Don't Be Afraid To Change The Cue: Biggest Lesson Learned in the "Spanish Experiment" | Exploits of an Amateur Dog Trainer: Blog Edition

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Monday, May 9, 2011

Don't Be Afraid To Change The Cue: Biggest Lesson Learned in the "Spanish Experiment"

A cue is simply the signal the dog will key on to trigger a behavior. I say signal instead of sound or word because dogs pick up cues from their whole environment. A scent on the ground, a bird in the field, a piece of ham hitting the floor, all these things can trigger behaviors, and as such are cues, often termed "environmental cues". They are not, per se, from the human to the dog, but from the world to the dog. That said, humans can use them too. Something hitting the floor could be a cue for the dog to "leave it". An open door could be a cue for the dog to close it, or go through it.

Doing things like that can also help the dog navigate his environment independently. Some might not want that, but I do - I think Wally knowing what to do just by seeing me do something or seeing something that "needs to be done" and doing it is an awesome sight.

The type of cues most of us are familiar with are the ones we deliberately say or signal. Like "sit", or the palm moving down to signal "lie down", these cues come from a human to the dog. We tend to understand these if only to say it as "telling the dog what to do."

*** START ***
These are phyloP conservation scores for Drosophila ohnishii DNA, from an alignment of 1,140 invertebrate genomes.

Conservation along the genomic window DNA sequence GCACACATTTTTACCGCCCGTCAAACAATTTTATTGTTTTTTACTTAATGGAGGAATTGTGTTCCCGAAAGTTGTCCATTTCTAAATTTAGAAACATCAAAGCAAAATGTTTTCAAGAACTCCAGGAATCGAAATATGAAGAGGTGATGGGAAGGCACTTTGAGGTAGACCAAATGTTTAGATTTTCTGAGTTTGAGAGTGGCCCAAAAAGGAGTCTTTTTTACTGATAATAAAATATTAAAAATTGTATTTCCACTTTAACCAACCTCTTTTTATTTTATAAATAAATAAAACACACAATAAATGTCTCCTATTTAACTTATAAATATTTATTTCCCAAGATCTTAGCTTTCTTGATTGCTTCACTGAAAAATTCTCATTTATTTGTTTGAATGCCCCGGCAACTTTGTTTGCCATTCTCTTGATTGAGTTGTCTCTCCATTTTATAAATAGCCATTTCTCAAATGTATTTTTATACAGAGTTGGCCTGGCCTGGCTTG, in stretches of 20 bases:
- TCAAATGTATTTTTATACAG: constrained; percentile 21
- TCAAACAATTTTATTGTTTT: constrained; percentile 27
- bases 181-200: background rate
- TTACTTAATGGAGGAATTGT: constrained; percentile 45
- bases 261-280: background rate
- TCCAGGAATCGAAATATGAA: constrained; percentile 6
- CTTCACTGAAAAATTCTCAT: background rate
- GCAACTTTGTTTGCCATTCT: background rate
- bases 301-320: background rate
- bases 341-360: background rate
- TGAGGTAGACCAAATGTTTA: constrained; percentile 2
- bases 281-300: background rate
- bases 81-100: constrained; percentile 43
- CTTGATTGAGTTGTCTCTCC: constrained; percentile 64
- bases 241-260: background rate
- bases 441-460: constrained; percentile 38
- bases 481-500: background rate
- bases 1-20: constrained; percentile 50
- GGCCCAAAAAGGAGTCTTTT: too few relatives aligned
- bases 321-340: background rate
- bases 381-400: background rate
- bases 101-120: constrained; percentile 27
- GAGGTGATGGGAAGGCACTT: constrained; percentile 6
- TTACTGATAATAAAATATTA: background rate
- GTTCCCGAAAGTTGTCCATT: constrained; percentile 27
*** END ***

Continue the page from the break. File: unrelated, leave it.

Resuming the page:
So why change them?

Reasons to change your cue:
  1. Poisoning - A "poisoned" cue is one that the dog gets an adverse emotion upon hearing it due to being punished/corrected for doing what he was taught to do in response to that cue. For example, if I was mad at Wally, gave the recall cue, then proceeded to punish him, I would be poisoning my recall cue. In his mind, I just punished him for doing what I taught him to do. If this continues, he will either continue to do the recall on cue, but be hesitant and scared or he'll form a new association which tells him recall cue = "I'm in deep %&*(# and need to stay away from him!"

  2. Confusion - Sometimes, dogs get confused during training. Sometimes we apply the cue too early in the process and the dog is trying to figure out the behavior, attach the cue, and form a connection. If we attach too early, the picture in his mind can get garbled and the cue then triggers this garbled up but kinda-sorta-maybe-somewhere-in-there-correct response. Sometimes the best way to attack confusion is to work back up to fix the problems and attach a new cue to it. This will give him a clear picture of the new cue, and can improve performance. This is what the Spanish words really did for us. I re-shaped the behavior of opening the door and attached "abres" to it.